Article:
“Female financial independence, female education, and female empowerment” lie at the heart of HerCapital, a nonprofit that Rabiya Ather ’15 and co-founder Zabreen Khan started to educate women about all things finance.
Aiming to empower female investors, especially those who may not be familiar with the financial services industry, Ather and Khan developed HerCapital to provide educational content about personal finance and investment. Ather was inspired by her upbringing and the need she saw to fill a gap in resources specifically designed for women’s financial literacy. She says she hopes to make HerCapital “the go-to community for women that want to start or want to learn about personal finance and investing,.”
Growing up in Pakistan, Ather explains how she was surrounded by strong female role models: “My grandmother was the head of our household, and my mom is a very strong woman. My dad is a huge feminist, and I was in an all-girls school, so everyone around me in every leadership position possible was a woman.” Being one of four sisters and coming from a family who valued education led Ather to realize the importance of women’s education from a very young age.
After moving from Pakistan to the U.S. to start her undergraduate degree at Harvard, Ather initially pursued healthcare policy — she was inspired by research she conducted with the World Health Organization on polio eradication in Pakistan. However, after interning at the WHO in Geneva her first summer in college, she wanted to make more of an “immediate impact.” Writing policy papers based on what Ather calls “theoretical suggestions” felt removed from actual practice, so she shifted her focus away from health policy and towards the application of math to solve financial problems.
Ather took this passion for empowering people to make financial decisions to a summer internship at Goldman Sachs on a trading floor in commodities. Reflecting on her time at Goldman Sachs, Ather says, “I've always been in solutions-oriented roles, so helping a pension or an endowment make a big decision. It is gratifying and it has been a huge educational experience.”
After spending almost six years at Goldman Sachs and gaining significant expertise in financial services and investing, Ather recalls that despite feeling competent in her day job, both her and her co-founder felt “quite uncomfortable investing our own personal wealth,” she says. The realization that they themselves played into the trend of women feeling less confident than men about investing their money was the inspiration for HerCapital. Their goal: “make the process of financial education and financial learning easier and more accessible for the average woman,” says Ather. HerCapital pools its members’ financial expertise and know-how to help remove barriers to entry.
Based on the data and anecdotal evidence from their female colleagues, Ather and Khan identified the problem as the gender investing gap: “A lot has been written about the gender pay gap, and even the wealth gap, but both of us felt that there wasn't enough attention being given to this investing gap,” Ather explains. “The concept is that obviously we’re getting paid less, and we have less wealth historically. But now with the wealth we do have, because we are investing 40 percent less, that gap is continuing to widen.”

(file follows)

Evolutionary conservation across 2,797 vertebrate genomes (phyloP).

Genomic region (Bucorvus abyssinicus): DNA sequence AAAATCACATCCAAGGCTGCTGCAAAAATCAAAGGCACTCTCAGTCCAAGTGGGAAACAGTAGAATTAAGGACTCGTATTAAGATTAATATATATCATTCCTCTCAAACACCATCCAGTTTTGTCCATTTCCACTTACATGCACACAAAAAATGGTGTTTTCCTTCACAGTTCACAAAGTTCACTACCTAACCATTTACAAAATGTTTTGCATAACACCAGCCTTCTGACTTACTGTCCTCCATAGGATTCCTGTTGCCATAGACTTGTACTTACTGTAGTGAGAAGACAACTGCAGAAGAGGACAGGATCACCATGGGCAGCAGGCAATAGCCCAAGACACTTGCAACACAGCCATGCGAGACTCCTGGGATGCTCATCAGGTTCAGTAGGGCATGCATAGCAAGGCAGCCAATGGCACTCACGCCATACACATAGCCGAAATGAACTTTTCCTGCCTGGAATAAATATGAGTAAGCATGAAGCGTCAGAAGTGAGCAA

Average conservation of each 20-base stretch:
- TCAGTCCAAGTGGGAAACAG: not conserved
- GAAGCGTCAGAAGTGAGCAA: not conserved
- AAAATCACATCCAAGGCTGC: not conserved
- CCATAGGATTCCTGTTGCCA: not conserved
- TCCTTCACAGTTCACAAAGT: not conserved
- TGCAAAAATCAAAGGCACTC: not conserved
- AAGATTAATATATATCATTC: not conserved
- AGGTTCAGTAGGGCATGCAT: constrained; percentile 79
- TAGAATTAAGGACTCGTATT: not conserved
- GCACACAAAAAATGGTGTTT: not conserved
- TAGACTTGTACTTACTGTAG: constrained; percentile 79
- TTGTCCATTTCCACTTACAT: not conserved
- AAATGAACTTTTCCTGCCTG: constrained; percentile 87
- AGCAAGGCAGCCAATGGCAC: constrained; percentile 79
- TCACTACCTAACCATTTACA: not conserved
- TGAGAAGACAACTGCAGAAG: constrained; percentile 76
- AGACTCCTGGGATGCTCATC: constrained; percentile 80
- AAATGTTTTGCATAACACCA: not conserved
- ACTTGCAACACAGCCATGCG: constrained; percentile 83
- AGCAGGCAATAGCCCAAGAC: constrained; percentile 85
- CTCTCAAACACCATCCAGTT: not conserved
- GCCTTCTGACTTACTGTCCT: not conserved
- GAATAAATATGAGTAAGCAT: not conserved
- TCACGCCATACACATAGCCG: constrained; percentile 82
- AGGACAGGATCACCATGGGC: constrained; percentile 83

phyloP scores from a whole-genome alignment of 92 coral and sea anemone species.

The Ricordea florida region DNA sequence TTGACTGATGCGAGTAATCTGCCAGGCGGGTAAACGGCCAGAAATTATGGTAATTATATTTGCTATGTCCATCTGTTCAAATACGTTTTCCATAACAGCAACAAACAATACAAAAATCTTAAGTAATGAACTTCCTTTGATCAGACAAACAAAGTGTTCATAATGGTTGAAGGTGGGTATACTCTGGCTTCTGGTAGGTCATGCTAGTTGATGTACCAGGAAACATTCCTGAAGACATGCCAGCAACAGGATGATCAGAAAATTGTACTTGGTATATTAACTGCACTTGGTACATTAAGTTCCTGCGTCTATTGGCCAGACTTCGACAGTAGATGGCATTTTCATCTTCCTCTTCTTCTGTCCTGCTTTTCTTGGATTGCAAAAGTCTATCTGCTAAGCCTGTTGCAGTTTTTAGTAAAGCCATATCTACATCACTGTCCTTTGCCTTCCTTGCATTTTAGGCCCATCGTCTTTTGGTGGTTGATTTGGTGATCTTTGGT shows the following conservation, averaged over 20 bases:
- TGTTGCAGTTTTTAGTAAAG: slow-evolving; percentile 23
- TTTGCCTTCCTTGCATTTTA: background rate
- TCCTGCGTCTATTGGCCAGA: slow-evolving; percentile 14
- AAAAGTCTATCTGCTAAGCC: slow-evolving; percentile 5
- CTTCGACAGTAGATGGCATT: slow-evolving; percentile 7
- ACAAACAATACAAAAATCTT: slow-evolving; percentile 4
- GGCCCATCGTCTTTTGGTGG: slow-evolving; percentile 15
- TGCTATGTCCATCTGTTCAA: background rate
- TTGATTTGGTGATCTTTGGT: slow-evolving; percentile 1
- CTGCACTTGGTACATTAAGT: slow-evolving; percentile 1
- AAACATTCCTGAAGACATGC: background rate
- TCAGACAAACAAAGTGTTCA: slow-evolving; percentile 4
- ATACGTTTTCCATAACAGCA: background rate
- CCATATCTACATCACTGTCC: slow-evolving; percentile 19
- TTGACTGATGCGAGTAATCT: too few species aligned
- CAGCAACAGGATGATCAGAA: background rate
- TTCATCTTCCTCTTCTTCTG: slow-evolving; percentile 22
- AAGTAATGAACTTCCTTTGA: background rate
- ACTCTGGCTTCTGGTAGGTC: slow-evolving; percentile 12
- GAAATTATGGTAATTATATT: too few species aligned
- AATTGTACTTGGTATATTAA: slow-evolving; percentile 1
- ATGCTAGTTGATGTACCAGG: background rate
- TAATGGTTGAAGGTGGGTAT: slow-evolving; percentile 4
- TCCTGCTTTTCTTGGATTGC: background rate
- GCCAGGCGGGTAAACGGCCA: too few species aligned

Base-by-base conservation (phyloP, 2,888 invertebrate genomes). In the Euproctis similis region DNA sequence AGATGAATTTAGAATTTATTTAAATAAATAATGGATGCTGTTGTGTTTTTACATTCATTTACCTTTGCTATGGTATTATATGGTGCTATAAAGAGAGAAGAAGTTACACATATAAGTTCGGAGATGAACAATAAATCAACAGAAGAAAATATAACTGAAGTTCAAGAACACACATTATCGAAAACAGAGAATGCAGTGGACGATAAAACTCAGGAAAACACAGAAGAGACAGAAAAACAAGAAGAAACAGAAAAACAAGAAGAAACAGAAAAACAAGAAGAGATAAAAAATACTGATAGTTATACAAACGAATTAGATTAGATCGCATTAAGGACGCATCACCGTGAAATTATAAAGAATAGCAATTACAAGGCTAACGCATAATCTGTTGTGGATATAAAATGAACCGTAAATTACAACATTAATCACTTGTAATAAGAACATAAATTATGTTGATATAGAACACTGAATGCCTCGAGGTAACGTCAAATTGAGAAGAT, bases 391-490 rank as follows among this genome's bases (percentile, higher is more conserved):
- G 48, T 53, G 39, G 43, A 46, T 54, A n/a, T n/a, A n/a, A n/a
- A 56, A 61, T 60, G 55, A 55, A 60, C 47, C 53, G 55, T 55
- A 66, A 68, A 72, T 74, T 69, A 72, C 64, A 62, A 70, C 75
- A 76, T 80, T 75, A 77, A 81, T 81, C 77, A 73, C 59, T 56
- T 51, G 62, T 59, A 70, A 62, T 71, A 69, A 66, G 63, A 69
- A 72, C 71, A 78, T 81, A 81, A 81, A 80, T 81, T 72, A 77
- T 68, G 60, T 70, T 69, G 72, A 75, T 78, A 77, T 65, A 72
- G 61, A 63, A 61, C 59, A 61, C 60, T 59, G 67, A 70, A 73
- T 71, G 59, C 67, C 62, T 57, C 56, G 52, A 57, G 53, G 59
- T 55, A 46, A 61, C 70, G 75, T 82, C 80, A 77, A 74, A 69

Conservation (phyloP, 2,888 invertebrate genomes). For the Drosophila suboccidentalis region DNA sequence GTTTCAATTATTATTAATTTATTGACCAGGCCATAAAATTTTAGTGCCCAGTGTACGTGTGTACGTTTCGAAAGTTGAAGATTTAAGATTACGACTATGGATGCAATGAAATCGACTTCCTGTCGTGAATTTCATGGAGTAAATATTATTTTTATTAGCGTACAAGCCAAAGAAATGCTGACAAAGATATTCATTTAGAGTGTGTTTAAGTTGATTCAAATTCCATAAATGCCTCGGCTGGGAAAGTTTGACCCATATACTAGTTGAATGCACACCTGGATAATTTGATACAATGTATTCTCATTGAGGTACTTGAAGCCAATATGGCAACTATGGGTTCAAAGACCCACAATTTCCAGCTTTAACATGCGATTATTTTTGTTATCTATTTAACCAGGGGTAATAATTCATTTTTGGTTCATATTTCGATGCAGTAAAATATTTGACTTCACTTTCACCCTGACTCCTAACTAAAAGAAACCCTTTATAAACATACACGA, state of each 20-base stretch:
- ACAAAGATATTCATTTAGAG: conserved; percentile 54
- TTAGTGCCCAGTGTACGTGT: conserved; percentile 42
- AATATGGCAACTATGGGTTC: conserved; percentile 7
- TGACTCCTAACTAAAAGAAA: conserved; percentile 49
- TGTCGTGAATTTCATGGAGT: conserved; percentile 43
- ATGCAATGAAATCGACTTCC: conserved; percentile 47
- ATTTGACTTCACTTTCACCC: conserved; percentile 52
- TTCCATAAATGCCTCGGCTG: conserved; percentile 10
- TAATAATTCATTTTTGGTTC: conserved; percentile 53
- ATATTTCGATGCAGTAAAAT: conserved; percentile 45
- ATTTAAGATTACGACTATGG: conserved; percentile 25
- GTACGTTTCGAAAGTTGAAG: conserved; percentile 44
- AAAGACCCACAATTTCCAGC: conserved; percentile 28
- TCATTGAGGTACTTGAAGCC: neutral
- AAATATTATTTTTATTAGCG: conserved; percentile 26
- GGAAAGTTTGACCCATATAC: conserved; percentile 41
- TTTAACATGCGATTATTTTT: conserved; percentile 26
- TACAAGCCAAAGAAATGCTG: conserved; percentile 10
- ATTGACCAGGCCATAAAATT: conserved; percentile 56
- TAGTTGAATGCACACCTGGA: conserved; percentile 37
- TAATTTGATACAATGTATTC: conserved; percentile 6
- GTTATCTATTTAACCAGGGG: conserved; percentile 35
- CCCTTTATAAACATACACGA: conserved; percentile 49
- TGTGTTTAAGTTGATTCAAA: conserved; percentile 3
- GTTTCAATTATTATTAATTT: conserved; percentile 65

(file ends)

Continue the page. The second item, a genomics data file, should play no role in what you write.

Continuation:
As to why women may feel more uncomfortable investing their personal wealth, Ather cites the lack of targeted, appealing educational resources about personal finance as a major barrier. “If you look at the educational resources that are available, a lot of them are created by men, for men, and a lot of them almost feel exclusionary to women,” she says.
To close this gender investing gap, HerCapital hopes to develop and expand targeted educational resources that appeal to women in order to make “financial education more natural and less intimidating,” Ather says. In addition to building a world in which e women can have access to educational resources, Ather notes the importance of women starting conversations with each other around personal finance. Ather observed how her male colleagues and peers were having “money conversations in extremely informal settings, and that was leading to them taking action.”. By focusing on the turning point from conversation to action, Ather hopes to make financial education “more organic” so that the resources and community can “actually teach you about personal finance and empower you to make decisions.”
In addition to providing foundational financial knowledge, HerCapital also intends to delve deeper into specific industries by working with experts, partners, and contributing writers. In the long term, she says, interaction between founders and members is crucial to maintaining an engaged community.
As the company grows, Ather hopes to expand the HerCapital community, diversify and deepen the educational resources available, and develop more dynamic interactions with its members. Since its soft launch in 2019, the virtual community has garnered a significant following of women around the world in countries including Pakistan, India, and the U.K.
The next step is what Ather deems a “call to action” — a system that could provide [women with] personalized financial recommendations. Ather wants HerCapital to “dynamically interact with women to help them make the right decisions, or at least inform them of the various types of decisions they can make at each point in their life,” she says.
By incorporating more individualized feedback and fostering a sense of conversation with its community members, Ather hopes to see HerCapital keep “working for the community that we’re building it for.”